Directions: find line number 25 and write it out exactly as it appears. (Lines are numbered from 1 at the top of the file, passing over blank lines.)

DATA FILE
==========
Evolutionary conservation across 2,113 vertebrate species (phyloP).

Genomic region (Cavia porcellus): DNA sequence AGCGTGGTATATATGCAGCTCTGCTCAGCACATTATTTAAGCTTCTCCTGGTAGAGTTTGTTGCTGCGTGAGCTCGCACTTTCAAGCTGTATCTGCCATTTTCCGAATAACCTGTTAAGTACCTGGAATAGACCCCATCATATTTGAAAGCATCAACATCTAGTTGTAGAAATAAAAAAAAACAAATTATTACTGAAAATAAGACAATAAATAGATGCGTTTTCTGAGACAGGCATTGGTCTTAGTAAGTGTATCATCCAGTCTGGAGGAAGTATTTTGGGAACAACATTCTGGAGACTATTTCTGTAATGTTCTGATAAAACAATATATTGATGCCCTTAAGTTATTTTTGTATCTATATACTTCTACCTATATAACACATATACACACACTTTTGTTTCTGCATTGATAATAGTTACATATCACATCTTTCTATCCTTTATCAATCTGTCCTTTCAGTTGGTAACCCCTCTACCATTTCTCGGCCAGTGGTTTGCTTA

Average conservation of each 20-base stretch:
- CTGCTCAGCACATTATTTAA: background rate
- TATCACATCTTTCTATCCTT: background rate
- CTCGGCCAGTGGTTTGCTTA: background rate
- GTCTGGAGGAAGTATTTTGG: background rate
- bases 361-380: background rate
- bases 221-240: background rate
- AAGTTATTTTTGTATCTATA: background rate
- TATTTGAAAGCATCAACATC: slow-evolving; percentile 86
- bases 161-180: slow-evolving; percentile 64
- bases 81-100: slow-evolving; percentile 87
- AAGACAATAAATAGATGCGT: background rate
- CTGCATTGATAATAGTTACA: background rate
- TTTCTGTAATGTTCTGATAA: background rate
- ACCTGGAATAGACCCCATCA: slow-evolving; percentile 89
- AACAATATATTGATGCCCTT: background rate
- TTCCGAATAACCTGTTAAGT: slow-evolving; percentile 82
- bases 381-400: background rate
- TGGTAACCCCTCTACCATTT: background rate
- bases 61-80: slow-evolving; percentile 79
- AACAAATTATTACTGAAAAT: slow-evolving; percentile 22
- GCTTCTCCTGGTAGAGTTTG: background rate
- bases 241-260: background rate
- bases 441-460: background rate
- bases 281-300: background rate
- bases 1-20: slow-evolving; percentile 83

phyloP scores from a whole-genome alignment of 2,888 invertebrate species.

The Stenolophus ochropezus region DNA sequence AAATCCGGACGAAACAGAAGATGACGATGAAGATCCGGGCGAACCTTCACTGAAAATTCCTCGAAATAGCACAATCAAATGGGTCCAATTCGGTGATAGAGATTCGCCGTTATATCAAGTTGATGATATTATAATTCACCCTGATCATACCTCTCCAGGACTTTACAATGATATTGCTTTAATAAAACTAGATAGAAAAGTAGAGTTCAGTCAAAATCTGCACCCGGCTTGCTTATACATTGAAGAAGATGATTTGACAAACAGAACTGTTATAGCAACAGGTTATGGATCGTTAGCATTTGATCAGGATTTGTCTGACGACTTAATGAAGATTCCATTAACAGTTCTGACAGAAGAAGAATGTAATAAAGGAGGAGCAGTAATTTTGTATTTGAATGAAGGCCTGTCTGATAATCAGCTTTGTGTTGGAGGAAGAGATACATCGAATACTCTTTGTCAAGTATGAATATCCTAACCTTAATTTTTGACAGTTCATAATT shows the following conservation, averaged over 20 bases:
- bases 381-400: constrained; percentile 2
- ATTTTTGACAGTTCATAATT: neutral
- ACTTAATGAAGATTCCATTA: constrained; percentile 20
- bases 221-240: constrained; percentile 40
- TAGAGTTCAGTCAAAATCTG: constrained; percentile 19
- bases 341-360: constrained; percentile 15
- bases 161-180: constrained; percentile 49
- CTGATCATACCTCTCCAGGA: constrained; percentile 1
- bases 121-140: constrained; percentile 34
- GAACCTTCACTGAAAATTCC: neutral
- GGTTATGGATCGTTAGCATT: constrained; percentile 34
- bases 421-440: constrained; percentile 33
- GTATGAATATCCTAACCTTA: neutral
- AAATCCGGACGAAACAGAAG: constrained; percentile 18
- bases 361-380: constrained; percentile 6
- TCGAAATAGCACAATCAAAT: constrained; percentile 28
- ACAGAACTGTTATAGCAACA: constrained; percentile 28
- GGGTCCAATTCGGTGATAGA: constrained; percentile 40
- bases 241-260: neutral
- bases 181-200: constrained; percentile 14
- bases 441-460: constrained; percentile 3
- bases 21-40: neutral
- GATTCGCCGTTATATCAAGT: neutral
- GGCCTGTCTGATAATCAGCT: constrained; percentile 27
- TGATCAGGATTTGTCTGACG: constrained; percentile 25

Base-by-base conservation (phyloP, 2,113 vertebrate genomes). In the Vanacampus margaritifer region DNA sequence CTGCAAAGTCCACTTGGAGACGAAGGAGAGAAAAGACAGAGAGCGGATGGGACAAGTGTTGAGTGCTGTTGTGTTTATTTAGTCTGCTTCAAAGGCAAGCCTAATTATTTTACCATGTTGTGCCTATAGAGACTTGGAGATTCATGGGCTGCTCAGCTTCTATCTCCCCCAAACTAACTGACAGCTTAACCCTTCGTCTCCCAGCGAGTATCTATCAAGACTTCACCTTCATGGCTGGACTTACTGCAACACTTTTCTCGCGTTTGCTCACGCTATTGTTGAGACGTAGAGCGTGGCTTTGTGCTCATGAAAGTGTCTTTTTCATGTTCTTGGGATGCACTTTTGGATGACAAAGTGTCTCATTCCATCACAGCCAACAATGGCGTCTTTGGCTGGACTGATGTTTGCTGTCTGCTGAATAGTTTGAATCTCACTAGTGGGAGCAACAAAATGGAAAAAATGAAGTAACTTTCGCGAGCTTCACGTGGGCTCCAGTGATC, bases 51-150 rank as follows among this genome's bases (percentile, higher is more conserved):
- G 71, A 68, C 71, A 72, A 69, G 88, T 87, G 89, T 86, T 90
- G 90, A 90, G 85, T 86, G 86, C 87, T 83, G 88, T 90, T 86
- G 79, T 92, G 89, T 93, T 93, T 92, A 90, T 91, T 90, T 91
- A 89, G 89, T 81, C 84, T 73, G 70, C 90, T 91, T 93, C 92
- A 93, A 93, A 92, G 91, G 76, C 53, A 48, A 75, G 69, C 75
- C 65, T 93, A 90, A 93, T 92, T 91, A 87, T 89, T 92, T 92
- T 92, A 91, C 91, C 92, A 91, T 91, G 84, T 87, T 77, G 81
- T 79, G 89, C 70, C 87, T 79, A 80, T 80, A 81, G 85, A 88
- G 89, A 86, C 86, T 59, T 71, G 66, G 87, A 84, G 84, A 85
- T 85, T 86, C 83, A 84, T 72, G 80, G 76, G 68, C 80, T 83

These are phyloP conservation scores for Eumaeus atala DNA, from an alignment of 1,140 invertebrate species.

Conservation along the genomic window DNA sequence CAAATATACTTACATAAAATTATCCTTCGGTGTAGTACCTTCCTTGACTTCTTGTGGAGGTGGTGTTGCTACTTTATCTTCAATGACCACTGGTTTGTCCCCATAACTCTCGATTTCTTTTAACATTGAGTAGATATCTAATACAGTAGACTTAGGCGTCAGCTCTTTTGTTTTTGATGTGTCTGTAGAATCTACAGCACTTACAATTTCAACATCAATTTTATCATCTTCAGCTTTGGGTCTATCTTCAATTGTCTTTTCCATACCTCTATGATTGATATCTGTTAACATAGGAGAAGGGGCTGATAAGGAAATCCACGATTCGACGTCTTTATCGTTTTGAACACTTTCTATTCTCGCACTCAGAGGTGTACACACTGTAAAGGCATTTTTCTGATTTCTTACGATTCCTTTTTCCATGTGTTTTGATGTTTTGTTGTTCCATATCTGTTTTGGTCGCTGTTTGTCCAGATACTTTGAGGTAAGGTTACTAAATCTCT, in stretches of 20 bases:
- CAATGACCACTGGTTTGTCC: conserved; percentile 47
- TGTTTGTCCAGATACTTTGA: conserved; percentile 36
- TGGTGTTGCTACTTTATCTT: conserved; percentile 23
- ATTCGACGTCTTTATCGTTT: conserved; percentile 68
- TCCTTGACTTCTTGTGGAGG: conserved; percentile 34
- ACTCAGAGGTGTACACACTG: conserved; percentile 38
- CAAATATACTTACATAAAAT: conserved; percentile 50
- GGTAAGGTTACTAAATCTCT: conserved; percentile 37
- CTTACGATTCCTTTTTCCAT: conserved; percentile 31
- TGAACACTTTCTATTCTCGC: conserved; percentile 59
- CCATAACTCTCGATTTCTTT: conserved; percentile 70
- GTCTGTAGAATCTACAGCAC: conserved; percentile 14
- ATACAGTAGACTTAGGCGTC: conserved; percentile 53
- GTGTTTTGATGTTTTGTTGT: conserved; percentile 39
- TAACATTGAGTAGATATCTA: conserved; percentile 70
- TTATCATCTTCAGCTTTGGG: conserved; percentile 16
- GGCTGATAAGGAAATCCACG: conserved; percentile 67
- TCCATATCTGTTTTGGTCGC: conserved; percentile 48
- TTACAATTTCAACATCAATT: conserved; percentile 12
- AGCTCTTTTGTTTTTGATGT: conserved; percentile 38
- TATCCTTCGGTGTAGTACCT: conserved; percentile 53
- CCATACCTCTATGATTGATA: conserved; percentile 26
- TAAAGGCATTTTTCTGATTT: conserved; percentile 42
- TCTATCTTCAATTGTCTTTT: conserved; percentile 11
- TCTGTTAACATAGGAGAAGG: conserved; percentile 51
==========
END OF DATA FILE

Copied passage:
- bases 241-260: background rate